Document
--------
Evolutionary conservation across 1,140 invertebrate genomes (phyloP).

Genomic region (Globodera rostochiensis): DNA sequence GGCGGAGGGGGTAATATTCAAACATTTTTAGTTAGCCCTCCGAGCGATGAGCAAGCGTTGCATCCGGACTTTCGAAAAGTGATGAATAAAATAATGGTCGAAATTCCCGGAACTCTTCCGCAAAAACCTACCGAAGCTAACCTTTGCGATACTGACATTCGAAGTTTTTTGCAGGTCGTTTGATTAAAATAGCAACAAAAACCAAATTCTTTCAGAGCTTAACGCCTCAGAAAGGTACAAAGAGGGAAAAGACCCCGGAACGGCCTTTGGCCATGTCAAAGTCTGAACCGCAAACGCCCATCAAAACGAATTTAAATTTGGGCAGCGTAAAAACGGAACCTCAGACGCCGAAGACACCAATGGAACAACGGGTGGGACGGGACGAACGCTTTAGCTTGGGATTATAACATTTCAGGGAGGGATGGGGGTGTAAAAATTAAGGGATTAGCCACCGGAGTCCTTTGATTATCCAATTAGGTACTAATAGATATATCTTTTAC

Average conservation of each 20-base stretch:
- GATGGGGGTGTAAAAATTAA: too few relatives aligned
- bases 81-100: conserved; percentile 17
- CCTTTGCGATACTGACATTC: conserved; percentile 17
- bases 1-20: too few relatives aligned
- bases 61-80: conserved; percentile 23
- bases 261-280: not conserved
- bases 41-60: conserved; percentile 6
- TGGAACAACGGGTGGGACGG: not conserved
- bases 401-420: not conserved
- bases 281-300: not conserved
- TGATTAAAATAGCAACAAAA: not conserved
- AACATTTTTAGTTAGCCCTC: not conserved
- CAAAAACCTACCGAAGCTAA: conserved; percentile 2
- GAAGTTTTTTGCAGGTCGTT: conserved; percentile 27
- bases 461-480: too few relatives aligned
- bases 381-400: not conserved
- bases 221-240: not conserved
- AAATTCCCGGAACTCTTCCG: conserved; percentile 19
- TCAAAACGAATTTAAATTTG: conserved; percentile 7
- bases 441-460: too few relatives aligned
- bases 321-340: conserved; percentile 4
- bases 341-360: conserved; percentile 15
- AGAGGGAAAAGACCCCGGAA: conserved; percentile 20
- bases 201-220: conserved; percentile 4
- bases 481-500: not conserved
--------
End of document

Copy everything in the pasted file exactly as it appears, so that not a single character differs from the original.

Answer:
Evolutionary conservation across 1,140 invertebrate genomes (phyloP).

Genomic region (Globodera rostochiensis): DNA sequence GGCGGAGGGGGTAATATTCAAACATTTTTAGTTAGCCCTCCGAGCGATGAGCAAGCGTTGCATCCGGACTTTCGAAAAGTGATGAATAAAATAATGGTCGAAATTCCCGGAACTCTTCCGCAAAAACCTACCGAAGCTAACCTTTGCGATACTGACATTCGAAGTTTTTTGCAGGTCGTTTGATTAAAATAGCAACAAAAACCAAATTCTTTCAGAGCTTAACGCCTCAGAAAGGTACAAAGAGGGAAAAGACCCCGGAACGGCCTTTGGCCATGTCAAAGTCTGAACCGCAAACGCCCATCAAAACGAATTTAAATTTGGGCAGCGTAAAAACGGAACCTCAGACGCCGAAGACACCAATGGAACAACGGGTGGGACGGGACGAACGCTTTAGCTTGGGATTATAACATTTCAGGGAGGGATGGGGGTGTAAAAATTAAGGGATTAGCCACCGGAGTCCTTTGATTATCCAATTAGGTACTAATAGATATATCTTTTAC

Average conservation of each 20-base stretch:
- GATGGGGGTGTAAAAATTAA: too few relatives aligned
- bases 81-100: conserved; percentile 17
- CCTTTGCGATACTGACATTC: conserved; percentile 17
- bases 1-20: too few relatives aligned
- bases 61-80: conserved; percentile 23
- bases 261-280: not conserved
- bases 41-60: conserved; percentile 6
- TGGAACAACGGGTGGGACGG: not conserved
- bases 401-420: not conserved
- bases 281-300: not conserved
- TGATTAAAATAGCAACAAAA: not conserved
- AACATTTTTAGTTAGCCCTC: not conserved
- CAAAAACCTACCGAAGCTAA: conserved; percentile 2
- GAAGTTTTTTGCAGGTCGTT: conserved; percentile 27
- bases 461-480: too few relatives aligned
- bases 381-400: not conserved
- bases 221-240: not conserved
- AAATTCCCGGAACTCTTCCG: conserved; percentile 19
- TCAAAACGAATTTAAATTTG: conserved; percentile 7
- bases 441-460: too few relatives aligned
- bases 321-340: conserved; percentile 4
- bases 341-360: conserved; percentile 15
- AGAGGGAAAAGACCCCGGAA: conserved; percentile 20
- bases 201-220: conserved; percentile 4
- bases 481-500: not conserved